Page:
MA, 110 minutes. In cinemas June 2
One of the abiding storylines of stately home fiction centres on the housemaid who becomes pregnant to the lord of the manor or his son. But in this delicate adaptation of Graham Swift’s novella, Mothering Sunday, something very different is going on.
The aristocrat is considerate enough to arrange reliable birth control and the housemaid has plans that don’t include a wedding, which is fortunate since her lover is reluctantly going ahead with marriage to someone else.
Colin Firth, Odessa Young and Olivia Colman in Mothering Sunday.
Swift is known for the kind of layered, allusive narratives that are not easily wrangled into the three-act structure favoured by commercial filmmakers yet this is the fourth of his books to find its way on to the screen. It’s probably because he’s a magician when it comes to conjuring up the mood and atmosphere of a particular time and place.
It’s a gift that tends to disarm any scepticism you might be harbouring over implausible bits of plot and characterisation and Mothering Sunday is a highly effective example of his style. It’s not an easy film but if you can adjust to its tempo, you’ll find much to like.
Its most decisive events take place on a single day but their reverberations go on sounding down the years, allowing Swift to offer up observations on memory and how it works in the making of a writer. He takes you a long way from Downton Abbey and in Alice Birch, who wrote the film’s script, he has a like-minded interpreter. She’s just been adapting the best-selling novels by Ireland’s Sally Rooney, another writer with a highly developed taste for shades of gentle melancholy.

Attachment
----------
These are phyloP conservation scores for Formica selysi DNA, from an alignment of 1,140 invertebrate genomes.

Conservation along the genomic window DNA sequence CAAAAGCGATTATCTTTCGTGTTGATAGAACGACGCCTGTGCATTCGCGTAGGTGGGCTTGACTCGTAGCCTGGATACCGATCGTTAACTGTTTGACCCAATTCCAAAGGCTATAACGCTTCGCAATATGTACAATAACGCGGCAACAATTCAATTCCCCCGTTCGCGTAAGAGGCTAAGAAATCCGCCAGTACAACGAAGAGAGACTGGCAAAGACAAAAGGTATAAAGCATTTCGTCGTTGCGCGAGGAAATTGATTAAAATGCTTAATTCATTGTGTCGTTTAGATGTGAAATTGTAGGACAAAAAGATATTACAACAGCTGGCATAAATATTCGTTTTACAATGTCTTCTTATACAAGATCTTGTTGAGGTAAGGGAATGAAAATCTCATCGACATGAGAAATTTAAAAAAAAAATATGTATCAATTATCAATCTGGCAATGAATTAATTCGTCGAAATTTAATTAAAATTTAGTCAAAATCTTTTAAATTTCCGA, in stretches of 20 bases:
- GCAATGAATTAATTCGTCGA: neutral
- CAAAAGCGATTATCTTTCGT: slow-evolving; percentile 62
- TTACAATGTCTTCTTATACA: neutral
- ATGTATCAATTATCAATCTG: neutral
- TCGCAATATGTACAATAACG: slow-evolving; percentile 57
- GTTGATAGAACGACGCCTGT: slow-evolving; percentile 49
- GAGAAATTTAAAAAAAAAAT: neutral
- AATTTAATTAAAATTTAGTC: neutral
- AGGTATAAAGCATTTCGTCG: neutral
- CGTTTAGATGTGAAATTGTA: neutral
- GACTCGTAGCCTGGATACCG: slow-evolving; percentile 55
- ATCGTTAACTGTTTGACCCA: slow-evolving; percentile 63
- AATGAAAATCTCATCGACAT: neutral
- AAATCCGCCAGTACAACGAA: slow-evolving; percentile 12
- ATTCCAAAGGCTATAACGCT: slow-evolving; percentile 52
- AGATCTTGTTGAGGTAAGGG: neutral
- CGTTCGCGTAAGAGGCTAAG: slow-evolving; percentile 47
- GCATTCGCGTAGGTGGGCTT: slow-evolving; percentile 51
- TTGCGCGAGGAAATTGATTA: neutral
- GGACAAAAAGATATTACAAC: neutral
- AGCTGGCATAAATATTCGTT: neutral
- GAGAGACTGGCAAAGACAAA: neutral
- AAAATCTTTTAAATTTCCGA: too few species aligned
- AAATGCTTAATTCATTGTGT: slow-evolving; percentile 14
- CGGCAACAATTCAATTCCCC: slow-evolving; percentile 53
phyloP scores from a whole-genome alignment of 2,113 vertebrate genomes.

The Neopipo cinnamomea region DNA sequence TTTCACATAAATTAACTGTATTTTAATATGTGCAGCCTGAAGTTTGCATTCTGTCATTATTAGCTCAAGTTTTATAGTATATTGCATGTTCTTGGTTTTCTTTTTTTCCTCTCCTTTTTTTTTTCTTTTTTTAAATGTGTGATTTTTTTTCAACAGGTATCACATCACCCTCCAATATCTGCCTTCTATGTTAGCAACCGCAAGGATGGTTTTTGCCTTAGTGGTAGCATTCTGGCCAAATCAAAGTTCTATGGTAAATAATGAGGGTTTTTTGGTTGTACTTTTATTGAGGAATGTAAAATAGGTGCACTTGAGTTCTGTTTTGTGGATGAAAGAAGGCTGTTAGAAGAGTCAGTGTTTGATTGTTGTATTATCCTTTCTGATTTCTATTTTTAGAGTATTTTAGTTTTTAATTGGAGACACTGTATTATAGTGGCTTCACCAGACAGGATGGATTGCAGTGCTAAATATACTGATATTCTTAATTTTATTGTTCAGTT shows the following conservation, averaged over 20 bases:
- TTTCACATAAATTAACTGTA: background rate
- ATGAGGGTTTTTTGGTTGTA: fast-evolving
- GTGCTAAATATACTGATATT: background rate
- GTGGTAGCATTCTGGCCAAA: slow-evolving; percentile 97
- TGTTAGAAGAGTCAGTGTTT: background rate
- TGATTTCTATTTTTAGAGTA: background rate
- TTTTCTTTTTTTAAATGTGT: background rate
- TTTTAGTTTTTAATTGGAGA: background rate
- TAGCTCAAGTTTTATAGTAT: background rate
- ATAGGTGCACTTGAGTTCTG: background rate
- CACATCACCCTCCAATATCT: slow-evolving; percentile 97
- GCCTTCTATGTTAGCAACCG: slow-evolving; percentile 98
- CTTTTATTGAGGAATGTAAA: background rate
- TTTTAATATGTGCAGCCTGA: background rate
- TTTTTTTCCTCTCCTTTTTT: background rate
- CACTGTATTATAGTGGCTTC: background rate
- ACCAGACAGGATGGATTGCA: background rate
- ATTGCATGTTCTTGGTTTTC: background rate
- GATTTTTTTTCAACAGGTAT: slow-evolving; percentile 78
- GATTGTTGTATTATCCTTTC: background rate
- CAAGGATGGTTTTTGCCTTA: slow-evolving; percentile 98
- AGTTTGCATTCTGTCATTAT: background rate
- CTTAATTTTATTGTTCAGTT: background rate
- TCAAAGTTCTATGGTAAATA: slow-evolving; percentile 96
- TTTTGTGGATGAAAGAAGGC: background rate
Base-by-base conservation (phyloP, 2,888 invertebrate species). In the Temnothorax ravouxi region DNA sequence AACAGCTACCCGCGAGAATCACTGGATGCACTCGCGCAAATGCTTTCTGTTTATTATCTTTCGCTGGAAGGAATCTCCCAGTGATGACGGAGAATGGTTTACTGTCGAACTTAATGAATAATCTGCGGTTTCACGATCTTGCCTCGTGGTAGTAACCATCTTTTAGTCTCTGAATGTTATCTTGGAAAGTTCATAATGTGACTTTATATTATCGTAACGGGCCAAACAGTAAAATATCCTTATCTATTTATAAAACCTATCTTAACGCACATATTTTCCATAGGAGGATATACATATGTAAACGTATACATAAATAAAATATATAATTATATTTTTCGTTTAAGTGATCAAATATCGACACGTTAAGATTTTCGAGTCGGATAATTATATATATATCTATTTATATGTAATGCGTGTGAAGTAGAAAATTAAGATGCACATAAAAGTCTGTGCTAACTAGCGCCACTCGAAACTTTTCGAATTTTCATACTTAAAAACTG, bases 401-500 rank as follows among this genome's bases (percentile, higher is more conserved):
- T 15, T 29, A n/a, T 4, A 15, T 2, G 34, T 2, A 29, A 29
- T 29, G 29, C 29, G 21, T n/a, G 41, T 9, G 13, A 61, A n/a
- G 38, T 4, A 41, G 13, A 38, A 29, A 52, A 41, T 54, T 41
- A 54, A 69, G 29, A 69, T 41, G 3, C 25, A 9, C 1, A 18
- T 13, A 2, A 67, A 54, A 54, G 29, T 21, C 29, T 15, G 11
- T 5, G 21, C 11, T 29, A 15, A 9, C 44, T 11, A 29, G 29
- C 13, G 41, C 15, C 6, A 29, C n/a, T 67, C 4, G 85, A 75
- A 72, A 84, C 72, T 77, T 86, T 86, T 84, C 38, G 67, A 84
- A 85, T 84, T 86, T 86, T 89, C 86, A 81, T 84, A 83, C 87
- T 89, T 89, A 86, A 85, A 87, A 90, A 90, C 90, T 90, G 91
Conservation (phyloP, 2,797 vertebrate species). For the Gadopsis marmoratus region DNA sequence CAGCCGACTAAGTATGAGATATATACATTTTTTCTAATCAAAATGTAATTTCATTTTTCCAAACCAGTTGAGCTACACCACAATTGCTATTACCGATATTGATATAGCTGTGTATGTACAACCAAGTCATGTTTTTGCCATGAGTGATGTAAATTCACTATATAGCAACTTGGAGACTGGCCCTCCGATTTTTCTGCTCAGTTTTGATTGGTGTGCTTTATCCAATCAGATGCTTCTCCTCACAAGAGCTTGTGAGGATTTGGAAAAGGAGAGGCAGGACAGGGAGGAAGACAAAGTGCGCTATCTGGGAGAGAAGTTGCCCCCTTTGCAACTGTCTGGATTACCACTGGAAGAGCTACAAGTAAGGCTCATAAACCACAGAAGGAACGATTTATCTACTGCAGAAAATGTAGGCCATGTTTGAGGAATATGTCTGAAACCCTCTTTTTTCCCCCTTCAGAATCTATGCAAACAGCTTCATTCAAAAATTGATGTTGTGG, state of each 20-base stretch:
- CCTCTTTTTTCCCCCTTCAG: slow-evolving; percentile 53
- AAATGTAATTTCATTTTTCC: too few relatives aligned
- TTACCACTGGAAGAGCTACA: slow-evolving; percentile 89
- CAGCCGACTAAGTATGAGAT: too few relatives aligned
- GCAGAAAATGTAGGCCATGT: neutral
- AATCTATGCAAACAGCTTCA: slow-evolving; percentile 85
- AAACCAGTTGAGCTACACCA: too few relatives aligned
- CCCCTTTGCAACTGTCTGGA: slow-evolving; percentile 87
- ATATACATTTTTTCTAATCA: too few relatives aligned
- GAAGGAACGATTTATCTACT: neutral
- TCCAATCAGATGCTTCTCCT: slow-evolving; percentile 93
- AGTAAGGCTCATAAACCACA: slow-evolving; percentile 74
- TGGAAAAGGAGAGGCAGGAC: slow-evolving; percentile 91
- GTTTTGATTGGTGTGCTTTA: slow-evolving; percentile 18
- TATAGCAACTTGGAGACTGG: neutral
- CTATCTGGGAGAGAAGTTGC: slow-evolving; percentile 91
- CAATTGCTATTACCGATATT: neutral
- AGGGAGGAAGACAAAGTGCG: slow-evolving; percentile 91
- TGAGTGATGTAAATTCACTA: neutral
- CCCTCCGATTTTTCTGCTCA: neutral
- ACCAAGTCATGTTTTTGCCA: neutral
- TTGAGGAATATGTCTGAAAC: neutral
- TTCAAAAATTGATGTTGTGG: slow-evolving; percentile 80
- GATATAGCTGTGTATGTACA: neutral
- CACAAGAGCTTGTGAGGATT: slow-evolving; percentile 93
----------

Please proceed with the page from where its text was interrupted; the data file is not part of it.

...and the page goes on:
The housemaid, Jane Fairchild – played by Australian Odessa Young – has grown up in an orphanage and gone straight into service but along the way she’s acquired a love of books. The story doesn’t explain how. Nor does it try to account for her confident way of carrying herself. Instead, it successfully lulls you into a willingness to set aside these questions about her past to concentrate on where she’s going next.
It’s 1924 and her employers, the Nivens (Colin Firth and Olivia Colman) are still in mourning for the sons they lost on the battlefields of World War I. He copes by camouflaging his grief with a nervy pretence at cheerfulness. She has lapsed into long, sullen silences but once a year, on Mothering Sunday, they meet old friends to have lunch by the river.
In keeping with stately house tradition, downstairs takes the day off, and Jane has a rendezvous with her longstanding lover, Paul Sheringham (Josh O’Connor). They’re about to spend the morning making love in his family’s empty manor house.
It’s a meeting of equals in both body and mind. Between the long, languorous sex scenes the pair also find pleasure in conversation, with Paul reminiscing ruefully about his happy childhood with his older brothers, all of whom were killed in the war. Aware of Jane’s fascination with writing, he seems to feel she might give form to these memories with her writer’s eye.
O’Connor is an actor who always seems to be regarding life with a raised eyebrow and the rapport between him and Young turns them into loving co-conspirators meditating on the fluidity of time – the way in which past, present and future overlap.
And to mirror the theme, the script frequently flashes forward to Jane’s later life in London, where she’s begun to realise her ambition. What’s more, she’s involved in another affair. It’s touched on briefly in the novel but Birch’s script delves more deeply into it and Young, who was 22 when the film was shot, glides into the role of a 40-something with remarkable ease. It’s a very assured performance.
The countryside and its manor houses make their own comment on the passing of time. After Paul has gone off to meet his fiancee, Jane, still naked, wanders through the house, knowing it will be her last visit and doing her best to imprint its history and character on her memory. It’s as if the death of Paul’s brothers has left the house becalmed and that Jane is absorbing its sorrows, already foreseeing the fact that she will return to them in her maturity as a writer.
A cultural guide to going out and loving your city. Sign up to our Culture Fix newsletter here.
Most Viewed in Culture
From our partners
Source: Read Full Article